Saturday, August 31, 2013

Joe Worker and the Story of Labor

Because it is Labor Day weekend...
...we thought it would be worthwhile to re-present a comic about the labor movement!
It's not "light" reading, but we think it's a worthwhile way to spend a half-hour (or less) on a day commemorating the labor movement!

Friday, August 30, 2013

Reading Room: BLAST-OFF! 3 Rocketeers "Great Moon Mystery"

Three-day weekend coming up.
Let's blow your mind...
Art by Joe Simon, Jack Kirby, and Al Williamson.
...with a tale that starts with finding an unconscious TV star on the Moon and gets wilder and wilder...
IIRC, Carl Sagan postulated a similar concept decades later about wormhole travel in the novel Cosmos...
Intended for the never-published Race for the Moon #4 (1960), this Jack Kirby/Al Williamson collaboration finally saw print in Harvey's Blast-Off #1 (1965), long after Kirby, along with Stan Lee, Steve Ditko, and others began the amazing resurrection of the almost-defunct Atlas Comics line into Marvel Comics!

Thursday, August 29, 2013

Reading Room: UNEARTHLY SPECTACULARS "Hidden World"

"Men in Black" were here long before the movie and comic...
...as this never-reprinted story from Harvey's Unearthly Spectaculars #1 (1965) by Doug (Jonny Quest) Wildey shows!
The story was probably part of the inventory of material left over by the cancellation of Race for the Moon in 1960.
In 1965, Wildey was too busy working in California on Jonny Quest, and then, the Marvel Super-Heroes animated series to do comic book work in NYC.

Wednesday, August 28, 2013

Reading Room: BLAST-OFF! 3 Rocketeers "Lunar Goliaths"

On his 96th birthday, we see that Jack Kirby could produce astounding work on a daily basis...
...that other artists would take weeks to conceive and create!
This was literally a day's work (two if Kirby was doing full pencils) for the King.
Can you name any other artist who could do quality art like this, five to six days a week?
Intended for the never-published Race for the Moon #4 (1960), this Jack Kirby/Al Williamson collaboration finally saw print in Harvey's Blast-Off #1 (1965), long after Kirby, along with Stan Lee, Steve Ditko, and others began the amazing resurrection of the almost-defunct Atlas Comics line into Marvel Comics!
Happy Birthday, Jack!
And thanks for the memories!

Tuesday, August 27, 2013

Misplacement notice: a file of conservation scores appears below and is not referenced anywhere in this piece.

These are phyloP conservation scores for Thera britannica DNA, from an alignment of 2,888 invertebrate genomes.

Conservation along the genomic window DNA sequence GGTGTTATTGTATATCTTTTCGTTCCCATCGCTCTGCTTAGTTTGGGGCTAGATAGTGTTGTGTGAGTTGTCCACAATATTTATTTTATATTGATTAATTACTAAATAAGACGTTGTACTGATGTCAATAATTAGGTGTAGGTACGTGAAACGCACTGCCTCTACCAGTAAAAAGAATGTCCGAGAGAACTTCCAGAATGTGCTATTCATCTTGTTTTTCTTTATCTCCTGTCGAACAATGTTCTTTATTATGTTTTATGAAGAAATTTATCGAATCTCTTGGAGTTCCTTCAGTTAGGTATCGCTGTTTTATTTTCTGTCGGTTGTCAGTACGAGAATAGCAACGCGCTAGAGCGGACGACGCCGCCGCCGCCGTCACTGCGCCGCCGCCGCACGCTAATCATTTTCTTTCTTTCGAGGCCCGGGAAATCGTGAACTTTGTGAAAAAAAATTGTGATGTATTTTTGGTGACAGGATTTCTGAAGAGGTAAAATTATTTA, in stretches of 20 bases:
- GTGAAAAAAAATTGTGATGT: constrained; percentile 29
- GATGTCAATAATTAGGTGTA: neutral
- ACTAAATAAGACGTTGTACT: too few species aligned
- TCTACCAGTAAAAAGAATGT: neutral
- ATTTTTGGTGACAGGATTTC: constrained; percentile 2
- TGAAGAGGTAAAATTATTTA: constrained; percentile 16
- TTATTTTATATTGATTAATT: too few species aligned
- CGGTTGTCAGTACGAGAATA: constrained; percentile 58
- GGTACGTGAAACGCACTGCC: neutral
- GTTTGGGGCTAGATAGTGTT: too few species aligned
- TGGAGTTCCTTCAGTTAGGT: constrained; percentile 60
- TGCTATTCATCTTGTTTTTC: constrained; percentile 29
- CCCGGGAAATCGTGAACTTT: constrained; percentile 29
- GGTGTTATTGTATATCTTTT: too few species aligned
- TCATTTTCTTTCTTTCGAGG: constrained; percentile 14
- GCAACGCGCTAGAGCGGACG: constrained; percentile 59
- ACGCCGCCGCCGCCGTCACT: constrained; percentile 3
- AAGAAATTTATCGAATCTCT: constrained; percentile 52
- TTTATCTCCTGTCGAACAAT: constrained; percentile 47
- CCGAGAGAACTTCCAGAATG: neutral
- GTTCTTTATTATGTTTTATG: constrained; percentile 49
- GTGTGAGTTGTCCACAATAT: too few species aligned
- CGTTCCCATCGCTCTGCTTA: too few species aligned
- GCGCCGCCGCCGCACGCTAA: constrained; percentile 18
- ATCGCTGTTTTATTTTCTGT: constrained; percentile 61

Technical Difficulties...

Since today was the hottest day of the year, we had a blackout...
...until power was restored about a half-hour ago.
The feature for today, The 3 Rocketeers, has been postponed, but only until tomorrow!

Monday, August 26, 2013

Reading Room:: BLAST-OFF! "Danger! Atoms!"

Some stories need little extrapolation...
...such as this never-reprinted short by writer/artist Howard Nostrand from Harvey's Blast-Off! #1 (1965)
Cute, eh?

Sunday, August 25, 2013

Happy Birthday, Mr Bond! Now Die...

It's Sean Connery's 83rd Birthday...
Inside cover of Showcase #43
Before you say "But, that's a reprint of the Classics Illustrated version available only in England!", I'll point out that numerous changes (which are compared in the blog posts) were made by DC in both text and art!
And, while the Classics Illustrated version has been translated and printed all over the world, the DC version has never been reprinted!
Because Showcase #43 came out months before the movie debuted in America, it sold poorly, and DC didn't exercise their 10-year option to do more James Bond tie-ins!
Ironically, in 1972, DC realized they were about to lose the rights to do 007 comics and considered doing an entire series of one-shot movie adaptations up to, and including, the current film, but Sean Connery's announcement that Diamonds are Forever would be his last film in Bondage (ouch) put the kibosh on those plans!
That's why there were no comic adaptations from Gold Key or Dell (who were doing comics based on every movie and TV show they could get their hands on) during the height of '60s Bond-mania!
Related Posts Plugin for WordPress, Blogger...